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Pulitzer Prize-winning art critic Sebastian Smee tells the fascinating story of four pairs of artists - Manet and Degas, Picasso and Matisse, Pollock and de Kooning, Freud and Bacon - whose fraught, competitive friendships spurred them to new creative heights.

Rivalry is at the heart of some of the most famous and fruitful relationships in history. The Art of Rivalry follows eight celebrated artists, each linked to a counterpart by friendship, admiration, envy, and ambition. All eight are household names today. But to achieve what they did, each needed the influence of a contemporary - one who was equally ambitious but possessed sharply contrasting strengths and weaknesses.

Edouard Manet and Edgar Degas were close associates whose personal bond frayed after Degas painted a portrait of Manet and his wife. Henri Matisse and Pablo Picasso swapped paintings, ideas, and influences as they jostled for the support of collectors like Leo and Gertrude Stein and vied for the leadership of a new avant-garde. Jackson Pollock's uninhibited style of "action painting" triggered a breakthrough in the work of his older rival, Willem de Kooning. After Pollock's sudden death in a car crash, de Kooning assumed Pollock's mantle and became romantically involved with his late friend's mistress. Lucian Freud and Francis Bacon met in the early 1950s, when Bacon was being hailed as Britain's most exciting new painter and Freud was working in relative obscurity. Their intense but asymmetrical friendship came to a head when Freud painted a portrait of Bacon, which was later stolen.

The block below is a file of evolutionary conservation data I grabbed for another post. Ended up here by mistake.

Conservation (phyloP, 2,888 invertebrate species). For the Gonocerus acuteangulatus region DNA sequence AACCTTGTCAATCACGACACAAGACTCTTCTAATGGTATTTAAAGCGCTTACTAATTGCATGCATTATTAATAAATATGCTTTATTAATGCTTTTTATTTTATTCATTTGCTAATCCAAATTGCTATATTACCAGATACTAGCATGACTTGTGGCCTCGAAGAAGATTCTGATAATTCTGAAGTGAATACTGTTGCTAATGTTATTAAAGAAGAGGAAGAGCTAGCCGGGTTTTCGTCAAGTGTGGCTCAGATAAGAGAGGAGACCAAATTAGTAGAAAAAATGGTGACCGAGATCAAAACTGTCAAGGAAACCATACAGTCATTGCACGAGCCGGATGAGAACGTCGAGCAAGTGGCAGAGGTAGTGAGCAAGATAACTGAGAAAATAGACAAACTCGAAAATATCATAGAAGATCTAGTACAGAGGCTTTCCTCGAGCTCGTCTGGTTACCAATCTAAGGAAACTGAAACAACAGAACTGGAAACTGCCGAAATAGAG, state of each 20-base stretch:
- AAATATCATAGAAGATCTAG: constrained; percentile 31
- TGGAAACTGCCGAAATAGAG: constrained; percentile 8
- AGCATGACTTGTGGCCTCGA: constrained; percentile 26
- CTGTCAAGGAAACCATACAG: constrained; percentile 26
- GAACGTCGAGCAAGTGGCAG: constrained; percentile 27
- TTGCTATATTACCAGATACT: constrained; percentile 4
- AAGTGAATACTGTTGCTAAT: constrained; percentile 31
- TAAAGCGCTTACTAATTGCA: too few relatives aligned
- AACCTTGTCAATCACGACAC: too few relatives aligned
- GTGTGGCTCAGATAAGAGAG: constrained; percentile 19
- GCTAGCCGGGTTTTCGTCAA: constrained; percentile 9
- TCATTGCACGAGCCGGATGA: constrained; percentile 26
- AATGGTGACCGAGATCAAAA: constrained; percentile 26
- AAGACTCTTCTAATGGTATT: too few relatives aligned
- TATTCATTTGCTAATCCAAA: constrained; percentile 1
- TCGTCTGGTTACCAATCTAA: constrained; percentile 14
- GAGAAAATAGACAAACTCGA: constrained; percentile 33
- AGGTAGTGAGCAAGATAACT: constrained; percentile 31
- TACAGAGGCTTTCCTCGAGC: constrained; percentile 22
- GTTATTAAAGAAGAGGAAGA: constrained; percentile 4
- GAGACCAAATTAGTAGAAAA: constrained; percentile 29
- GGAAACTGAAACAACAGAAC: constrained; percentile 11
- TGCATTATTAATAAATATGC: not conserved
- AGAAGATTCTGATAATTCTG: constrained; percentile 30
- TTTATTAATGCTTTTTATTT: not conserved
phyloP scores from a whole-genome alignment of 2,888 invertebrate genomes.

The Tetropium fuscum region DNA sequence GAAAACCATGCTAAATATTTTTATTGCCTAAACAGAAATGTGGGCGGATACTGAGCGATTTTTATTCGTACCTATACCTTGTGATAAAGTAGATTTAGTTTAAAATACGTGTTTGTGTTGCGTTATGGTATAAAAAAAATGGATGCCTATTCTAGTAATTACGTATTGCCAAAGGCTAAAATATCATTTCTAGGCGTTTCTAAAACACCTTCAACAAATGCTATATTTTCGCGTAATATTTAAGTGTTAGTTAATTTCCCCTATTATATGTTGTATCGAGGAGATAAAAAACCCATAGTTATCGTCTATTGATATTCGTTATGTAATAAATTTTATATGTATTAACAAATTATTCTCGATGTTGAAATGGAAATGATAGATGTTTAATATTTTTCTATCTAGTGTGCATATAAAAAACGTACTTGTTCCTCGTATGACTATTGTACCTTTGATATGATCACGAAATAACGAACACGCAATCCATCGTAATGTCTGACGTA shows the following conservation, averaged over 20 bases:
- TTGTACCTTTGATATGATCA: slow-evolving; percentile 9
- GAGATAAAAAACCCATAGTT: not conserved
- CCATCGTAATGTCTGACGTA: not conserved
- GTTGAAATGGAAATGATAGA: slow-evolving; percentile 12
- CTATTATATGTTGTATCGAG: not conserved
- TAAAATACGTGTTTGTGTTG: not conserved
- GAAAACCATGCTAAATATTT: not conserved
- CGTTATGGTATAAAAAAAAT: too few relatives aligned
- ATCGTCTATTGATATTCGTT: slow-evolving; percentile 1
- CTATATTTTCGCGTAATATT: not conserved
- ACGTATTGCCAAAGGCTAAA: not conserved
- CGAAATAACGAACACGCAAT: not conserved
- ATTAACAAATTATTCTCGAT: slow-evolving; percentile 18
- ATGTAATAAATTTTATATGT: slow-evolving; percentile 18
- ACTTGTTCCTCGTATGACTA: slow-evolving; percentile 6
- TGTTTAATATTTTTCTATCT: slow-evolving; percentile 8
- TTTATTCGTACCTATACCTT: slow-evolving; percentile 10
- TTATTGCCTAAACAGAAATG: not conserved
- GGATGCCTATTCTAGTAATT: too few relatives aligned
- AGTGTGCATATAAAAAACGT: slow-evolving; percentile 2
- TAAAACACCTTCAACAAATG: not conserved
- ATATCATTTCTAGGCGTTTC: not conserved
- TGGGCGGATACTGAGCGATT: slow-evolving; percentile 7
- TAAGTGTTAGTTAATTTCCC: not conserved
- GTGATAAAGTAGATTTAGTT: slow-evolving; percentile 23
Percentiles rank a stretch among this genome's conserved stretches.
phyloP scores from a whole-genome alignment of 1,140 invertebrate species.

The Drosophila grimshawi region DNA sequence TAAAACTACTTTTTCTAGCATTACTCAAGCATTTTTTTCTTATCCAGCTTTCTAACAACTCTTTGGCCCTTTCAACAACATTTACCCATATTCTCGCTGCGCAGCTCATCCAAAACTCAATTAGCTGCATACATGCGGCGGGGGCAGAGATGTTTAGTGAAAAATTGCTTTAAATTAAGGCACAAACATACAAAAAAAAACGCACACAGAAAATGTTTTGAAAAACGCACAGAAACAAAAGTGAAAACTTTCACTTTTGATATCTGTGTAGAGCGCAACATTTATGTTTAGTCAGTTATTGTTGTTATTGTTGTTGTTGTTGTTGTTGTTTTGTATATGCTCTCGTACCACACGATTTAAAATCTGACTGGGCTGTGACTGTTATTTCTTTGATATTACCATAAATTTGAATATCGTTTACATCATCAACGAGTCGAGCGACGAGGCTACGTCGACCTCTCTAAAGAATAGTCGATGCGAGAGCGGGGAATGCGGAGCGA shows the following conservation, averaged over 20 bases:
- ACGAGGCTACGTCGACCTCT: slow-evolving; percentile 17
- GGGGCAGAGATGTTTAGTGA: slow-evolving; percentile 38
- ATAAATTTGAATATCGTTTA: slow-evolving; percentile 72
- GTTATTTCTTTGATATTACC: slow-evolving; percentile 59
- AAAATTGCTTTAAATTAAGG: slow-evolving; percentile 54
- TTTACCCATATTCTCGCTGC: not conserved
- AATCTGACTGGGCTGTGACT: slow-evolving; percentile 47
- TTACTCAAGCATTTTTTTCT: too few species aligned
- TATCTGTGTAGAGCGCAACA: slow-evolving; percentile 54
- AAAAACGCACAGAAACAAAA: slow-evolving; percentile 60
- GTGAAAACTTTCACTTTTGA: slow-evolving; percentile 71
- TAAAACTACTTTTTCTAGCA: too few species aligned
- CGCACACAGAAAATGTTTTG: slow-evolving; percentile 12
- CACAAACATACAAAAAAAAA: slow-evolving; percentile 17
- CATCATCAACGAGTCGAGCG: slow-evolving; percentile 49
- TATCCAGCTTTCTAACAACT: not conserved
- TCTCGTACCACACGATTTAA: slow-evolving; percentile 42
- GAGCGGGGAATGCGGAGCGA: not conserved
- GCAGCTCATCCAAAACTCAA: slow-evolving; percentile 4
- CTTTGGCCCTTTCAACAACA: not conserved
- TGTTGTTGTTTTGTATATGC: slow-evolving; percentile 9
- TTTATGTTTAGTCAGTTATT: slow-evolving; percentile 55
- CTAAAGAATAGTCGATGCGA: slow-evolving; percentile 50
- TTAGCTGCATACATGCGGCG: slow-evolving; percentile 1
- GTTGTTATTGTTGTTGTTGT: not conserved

Each of these relationships culminated in an early flashpoint, a rupture in a budding intimacy that was both a betrayal and a trigger for great innovation. Writing with the same exuberant wit and psychological insight that earned him a Pulitzer Prize for art criticism, Sebastian Smee explores here the way that coming into one's own as an artist - finding one's voice - almost always involves willfully breaking away from some intimate's expectations of who you are or ought to be.

Advance praise for The Art of Rivalry

"The keynotes of Sebastian Smee's criticism have always included a fine feeling for the what of art - he knows how to evoke the way pictures really strike the eye - and an equal sense of the how of art: how art emerges from the background of social history. To these he now adds a remarkable capacity for getting down the who of art - the enigma of artists' personalities, and the way that, two at a time, they can often intersect to reshape each in the other's image. With these gifts all on the page together, The Art of Rivalry gives us a remarkable and engrossing book on pretty much the whole of art." - Adam Gopnik, author of Paris to the Moon and The Table Comes First

"This is a magnificent book on the relationships at the roots of artistic genius. Smee offers a gripping tale of the fine line between friendship and competition, tracing how the ties that torment us most are often the ones that inspire us most." - Adam Grant, Wharton professor and New York Timesbestselling author of Originals and Give and Take

"Beautifully written . . . This ambitious and impressive work is an utterly absorbing read about four important relationships in modern art." - Publishers Weekly (starred review)



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